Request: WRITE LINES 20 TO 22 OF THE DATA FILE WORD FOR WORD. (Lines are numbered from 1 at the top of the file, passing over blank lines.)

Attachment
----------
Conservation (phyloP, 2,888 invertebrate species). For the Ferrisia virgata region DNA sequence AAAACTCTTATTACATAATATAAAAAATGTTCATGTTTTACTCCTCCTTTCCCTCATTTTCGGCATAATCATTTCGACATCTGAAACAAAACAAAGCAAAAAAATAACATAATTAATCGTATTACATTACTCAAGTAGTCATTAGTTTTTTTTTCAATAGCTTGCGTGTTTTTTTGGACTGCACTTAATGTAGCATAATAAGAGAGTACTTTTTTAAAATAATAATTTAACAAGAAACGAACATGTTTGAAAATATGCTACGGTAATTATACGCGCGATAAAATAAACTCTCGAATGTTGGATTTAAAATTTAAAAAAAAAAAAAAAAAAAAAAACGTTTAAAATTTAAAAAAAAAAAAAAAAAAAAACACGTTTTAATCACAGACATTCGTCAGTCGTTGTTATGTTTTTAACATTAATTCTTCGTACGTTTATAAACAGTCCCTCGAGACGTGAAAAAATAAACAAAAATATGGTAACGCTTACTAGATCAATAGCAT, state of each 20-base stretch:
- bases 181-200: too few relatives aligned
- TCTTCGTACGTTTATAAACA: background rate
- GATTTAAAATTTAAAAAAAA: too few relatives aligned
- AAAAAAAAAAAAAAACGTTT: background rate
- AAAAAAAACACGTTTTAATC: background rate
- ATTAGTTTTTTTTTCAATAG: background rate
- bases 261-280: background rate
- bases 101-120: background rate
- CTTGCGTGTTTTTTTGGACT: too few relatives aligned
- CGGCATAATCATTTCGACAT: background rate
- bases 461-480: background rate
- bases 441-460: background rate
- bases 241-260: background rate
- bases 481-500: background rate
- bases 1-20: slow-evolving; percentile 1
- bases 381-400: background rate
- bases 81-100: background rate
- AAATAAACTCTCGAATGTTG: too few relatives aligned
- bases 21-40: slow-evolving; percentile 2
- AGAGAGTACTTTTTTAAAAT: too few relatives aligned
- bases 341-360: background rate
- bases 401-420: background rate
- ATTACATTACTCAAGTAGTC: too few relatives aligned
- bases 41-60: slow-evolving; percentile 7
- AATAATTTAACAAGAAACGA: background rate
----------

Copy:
- bases 21-40: slow-evolving; percentile 2
- AGAGAGTACTTTTTTAAAAT: too few relatives aligned
- bases 341-360: background rate